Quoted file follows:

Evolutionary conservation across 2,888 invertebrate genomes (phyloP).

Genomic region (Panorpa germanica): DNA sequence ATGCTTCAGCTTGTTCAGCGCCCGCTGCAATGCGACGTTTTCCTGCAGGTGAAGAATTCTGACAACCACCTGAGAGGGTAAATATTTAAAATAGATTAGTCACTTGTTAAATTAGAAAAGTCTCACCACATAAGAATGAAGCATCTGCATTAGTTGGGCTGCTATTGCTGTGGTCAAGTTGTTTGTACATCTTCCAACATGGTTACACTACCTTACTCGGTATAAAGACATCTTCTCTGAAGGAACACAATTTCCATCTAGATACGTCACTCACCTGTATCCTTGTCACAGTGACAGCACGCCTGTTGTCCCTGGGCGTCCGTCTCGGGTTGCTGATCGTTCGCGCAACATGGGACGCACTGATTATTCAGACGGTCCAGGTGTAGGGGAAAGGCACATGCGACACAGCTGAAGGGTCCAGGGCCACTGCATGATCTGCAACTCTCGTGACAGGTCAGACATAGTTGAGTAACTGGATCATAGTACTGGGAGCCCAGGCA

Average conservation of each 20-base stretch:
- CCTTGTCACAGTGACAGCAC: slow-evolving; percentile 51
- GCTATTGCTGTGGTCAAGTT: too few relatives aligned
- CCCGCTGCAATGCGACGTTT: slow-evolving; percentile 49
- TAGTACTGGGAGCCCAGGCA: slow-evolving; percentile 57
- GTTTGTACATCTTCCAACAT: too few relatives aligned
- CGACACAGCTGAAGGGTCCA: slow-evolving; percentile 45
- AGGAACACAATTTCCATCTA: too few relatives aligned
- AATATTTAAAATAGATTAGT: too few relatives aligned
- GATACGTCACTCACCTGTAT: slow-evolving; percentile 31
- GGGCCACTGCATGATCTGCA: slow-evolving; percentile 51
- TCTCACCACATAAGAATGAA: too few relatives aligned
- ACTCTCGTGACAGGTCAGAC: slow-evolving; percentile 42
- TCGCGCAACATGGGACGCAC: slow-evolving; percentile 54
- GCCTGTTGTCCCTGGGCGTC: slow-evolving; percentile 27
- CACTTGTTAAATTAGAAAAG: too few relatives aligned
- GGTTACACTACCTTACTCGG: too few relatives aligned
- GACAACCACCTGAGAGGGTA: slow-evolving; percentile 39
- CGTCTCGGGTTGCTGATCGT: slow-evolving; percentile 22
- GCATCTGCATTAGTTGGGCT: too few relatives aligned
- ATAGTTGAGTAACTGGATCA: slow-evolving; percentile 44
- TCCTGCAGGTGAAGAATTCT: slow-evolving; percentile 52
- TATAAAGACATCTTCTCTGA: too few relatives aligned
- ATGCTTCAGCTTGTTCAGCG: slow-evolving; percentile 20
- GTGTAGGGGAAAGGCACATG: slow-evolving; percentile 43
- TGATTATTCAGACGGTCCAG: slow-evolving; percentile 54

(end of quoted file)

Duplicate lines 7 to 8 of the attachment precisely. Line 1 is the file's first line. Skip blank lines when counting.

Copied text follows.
- TAGTACTGGGAGCCCAGGCA: slow-evolving; percentile 57
- GTTTGTACATCTTCCAACAT: too few relatives aligned